SPRING of 2022 came outta the gate bucking and kicking. First up, a bunch of medical stuff associated with my end-of-2021 colon cancer diagnosis. We got a surgery on the books on the surgeon’s only free slot—a day in early April that coincided with our wedding anniversary. Meanwhile, our house entered its 4th month of being wrapped in plastic as our landlord waited on a permit to do some repairs, one of our cars was stolen, and then three weeks later the other was hit while parked.
But… we got to drive a fancy insurance-paid rental to the Sedona Festival, where we had so much fun and Paul’s film (as a producer) Americanish won Best Comedy Feature. SFF takes great care of its filmmakers, with food, lodging and parties. We met beautiful folks that we’ll keeping in touch with as well caught up with old friends who drove from the Phoenix area to see us!
In April, surgery went well with no adjuvant treatments needed! Paul heroically withstood my resentful looks as he jabbed me with needles full of blood thinners for the first month of recovery, and my mom, Kathleen, hosted me at her apartment for two weeks feeding me from my “no fiber” list of approved foods and giving me a view from windows not covered in plastic!
(Her heroism is continuous, as soon after, we received news that her brother, my Uncle Bruce, had been injured in a car accident. She has been splitting her time between Indiana and Texas for much of the year.)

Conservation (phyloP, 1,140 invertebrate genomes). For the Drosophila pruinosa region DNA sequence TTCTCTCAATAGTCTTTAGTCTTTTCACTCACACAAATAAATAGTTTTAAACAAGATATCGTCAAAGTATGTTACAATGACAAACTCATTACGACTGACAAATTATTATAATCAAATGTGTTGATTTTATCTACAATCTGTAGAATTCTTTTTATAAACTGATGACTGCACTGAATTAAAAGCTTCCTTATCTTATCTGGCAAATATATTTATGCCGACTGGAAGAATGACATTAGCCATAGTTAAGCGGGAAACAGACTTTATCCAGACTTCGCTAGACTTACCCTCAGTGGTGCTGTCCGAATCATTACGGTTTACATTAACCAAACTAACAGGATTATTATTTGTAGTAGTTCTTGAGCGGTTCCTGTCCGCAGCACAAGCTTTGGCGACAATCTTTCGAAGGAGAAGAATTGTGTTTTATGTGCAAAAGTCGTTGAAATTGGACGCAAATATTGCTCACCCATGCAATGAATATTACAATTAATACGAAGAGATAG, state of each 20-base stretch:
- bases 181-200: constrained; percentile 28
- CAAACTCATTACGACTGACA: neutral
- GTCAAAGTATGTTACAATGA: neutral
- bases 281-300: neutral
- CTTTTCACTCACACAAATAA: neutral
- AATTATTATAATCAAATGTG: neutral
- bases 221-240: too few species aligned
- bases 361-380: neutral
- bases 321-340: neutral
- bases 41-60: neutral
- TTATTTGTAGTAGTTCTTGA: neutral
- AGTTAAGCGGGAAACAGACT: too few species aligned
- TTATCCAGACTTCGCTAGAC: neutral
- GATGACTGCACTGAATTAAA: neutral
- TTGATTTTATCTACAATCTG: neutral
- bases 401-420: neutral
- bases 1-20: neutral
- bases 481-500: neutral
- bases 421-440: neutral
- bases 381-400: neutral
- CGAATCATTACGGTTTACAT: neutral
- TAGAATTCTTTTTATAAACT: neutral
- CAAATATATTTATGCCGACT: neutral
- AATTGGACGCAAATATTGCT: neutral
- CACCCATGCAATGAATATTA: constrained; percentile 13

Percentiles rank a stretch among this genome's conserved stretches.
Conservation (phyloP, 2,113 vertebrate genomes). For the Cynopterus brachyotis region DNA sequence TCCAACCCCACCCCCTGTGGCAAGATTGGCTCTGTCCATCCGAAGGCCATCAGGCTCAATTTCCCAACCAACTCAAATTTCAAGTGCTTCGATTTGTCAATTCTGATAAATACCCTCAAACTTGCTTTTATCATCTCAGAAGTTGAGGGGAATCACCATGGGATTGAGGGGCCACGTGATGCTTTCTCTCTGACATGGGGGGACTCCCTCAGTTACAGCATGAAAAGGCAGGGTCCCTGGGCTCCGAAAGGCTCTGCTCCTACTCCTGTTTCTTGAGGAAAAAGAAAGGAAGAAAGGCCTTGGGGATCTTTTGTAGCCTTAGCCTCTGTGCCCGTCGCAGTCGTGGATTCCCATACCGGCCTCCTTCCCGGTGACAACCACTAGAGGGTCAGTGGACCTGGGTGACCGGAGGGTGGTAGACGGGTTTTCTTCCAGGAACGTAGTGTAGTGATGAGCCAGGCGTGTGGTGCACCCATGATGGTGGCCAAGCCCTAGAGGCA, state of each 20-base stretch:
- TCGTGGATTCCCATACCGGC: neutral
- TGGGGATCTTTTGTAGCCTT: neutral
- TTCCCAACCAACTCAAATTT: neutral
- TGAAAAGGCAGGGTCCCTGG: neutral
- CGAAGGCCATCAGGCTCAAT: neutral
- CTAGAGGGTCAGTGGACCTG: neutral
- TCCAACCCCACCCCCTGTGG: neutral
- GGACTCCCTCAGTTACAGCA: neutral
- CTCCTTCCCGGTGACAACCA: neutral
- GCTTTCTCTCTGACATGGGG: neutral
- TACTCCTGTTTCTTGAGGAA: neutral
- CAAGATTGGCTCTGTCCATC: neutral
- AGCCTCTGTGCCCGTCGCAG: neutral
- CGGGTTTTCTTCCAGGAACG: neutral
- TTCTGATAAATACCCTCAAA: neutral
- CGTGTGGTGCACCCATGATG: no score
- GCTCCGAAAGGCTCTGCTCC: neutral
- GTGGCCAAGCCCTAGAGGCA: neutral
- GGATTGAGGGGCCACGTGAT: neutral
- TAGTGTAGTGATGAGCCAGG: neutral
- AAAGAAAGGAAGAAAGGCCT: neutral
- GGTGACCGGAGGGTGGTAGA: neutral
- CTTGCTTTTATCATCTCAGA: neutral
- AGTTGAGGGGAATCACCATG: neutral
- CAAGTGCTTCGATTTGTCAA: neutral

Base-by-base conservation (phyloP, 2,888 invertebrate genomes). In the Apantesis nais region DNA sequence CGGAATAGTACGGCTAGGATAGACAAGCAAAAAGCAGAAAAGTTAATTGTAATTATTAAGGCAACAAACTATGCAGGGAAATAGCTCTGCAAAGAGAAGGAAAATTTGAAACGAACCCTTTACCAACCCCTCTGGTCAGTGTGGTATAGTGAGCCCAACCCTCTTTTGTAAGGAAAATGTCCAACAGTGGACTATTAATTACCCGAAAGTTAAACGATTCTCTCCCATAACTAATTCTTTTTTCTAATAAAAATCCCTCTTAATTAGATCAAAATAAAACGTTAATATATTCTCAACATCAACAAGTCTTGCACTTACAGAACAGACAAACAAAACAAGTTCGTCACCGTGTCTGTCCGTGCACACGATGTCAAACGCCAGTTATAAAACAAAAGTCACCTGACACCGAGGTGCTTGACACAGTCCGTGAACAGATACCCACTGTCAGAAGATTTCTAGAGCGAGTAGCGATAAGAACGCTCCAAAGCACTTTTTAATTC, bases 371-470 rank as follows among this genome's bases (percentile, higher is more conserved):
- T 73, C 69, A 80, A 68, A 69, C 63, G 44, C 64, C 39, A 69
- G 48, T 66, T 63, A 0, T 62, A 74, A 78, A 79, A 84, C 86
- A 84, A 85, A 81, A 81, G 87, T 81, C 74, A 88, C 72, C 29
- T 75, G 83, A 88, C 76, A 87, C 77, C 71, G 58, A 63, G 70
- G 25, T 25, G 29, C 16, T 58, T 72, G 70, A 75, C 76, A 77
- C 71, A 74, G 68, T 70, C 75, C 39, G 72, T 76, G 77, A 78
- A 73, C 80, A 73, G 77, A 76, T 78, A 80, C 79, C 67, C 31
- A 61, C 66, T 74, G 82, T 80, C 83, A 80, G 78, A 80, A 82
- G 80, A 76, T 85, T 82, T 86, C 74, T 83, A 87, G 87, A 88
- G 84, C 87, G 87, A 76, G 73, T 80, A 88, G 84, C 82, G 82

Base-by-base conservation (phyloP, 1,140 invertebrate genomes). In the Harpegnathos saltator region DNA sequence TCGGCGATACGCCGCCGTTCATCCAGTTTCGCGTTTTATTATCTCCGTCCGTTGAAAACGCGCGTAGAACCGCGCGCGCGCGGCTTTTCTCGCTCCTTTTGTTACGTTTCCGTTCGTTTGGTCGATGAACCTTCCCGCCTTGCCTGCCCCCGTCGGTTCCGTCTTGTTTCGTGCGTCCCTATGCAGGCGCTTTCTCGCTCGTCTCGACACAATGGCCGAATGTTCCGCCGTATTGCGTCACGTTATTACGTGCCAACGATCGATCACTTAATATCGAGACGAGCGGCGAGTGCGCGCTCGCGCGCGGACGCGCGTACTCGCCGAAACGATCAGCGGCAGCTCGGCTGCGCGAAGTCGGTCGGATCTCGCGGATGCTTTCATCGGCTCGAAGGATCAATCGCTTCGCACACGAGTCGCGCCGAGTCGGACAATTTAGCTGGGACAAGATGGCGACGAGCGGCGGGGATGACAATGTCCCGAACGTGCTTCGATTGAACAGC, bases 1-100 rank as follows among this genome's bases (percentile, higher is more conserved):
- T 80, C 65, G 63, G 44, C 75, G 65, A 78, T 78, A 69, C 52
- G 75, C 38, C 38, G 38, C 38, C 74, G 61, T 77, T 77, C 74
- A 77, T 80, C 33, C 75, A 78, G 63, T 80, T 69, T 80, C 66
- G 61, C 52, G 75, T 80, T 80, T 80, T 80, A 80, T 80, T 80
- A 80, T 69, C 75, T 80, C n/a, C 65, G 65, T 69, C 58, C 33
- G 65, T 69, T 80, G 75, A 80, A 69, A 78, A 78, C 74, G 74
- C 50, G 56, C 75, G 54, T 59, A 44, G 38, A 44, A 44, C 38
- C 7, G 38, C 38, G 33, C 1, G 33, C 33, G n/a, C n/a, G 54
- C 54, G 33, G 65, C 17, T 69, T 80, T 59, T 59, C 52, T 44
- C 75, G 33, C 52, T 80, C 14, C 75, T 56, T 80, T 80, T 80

SUMMER adventures included Paul deciding to take Brazilian Jiu Jitsu classes. Extrovert that he is, he invited three friends to attend the free trial class with him. It’s all fun and games until one of your friends has a heart attack right after class!😬 The attack was minor and the friend is fine. Paul is continuing his BJJ journey… the friend decided it wasn’t for him.
I struggled with what in my theater days we called “post show depression”— when you finish an all-consuming project and then realize you still have to deal with emails, housekeeping, bills and figuring out what to do with the rest of your life. Lacking focus for my own writing projects, I was happy when things picked up employment wise—I began gigs writing for a digital comic and producing some events at Mattel.
Paul continued to assist and consult individual writers and directors in addition to work on his own projects. It’s the nature of the entertainment business for things to alternate from extremely promising to whelp that’s over! so often that one learns to just ride the bronco, but he did he let himself get excited about a certain writing job that felt very close, and so was extra disappointed when it didn’t work out.
We had a lovely weekend break at the beach, celebrating the 80th birthday of Paul’s mom, Noi and his brother’s family.
By FALL the wild horse of 2022 seemed finally to tire. We woke one morning to the sound of workers pulling the plastic away from our bedroom windows. Paul got good news that a large studio is acquiring Americanish for distribution. (A lot of documents and “deliverables” makes this a long process, but we’re hopeful it will land at a streaming channel near you sometime soon!)
During the Halloween season it was fun to see our previous year’s episode of Creepshow highlighted in the show’s advertising, and built into the the hand of the six-foot tall animatronic “Creep” sold at party stores. (Pics below!)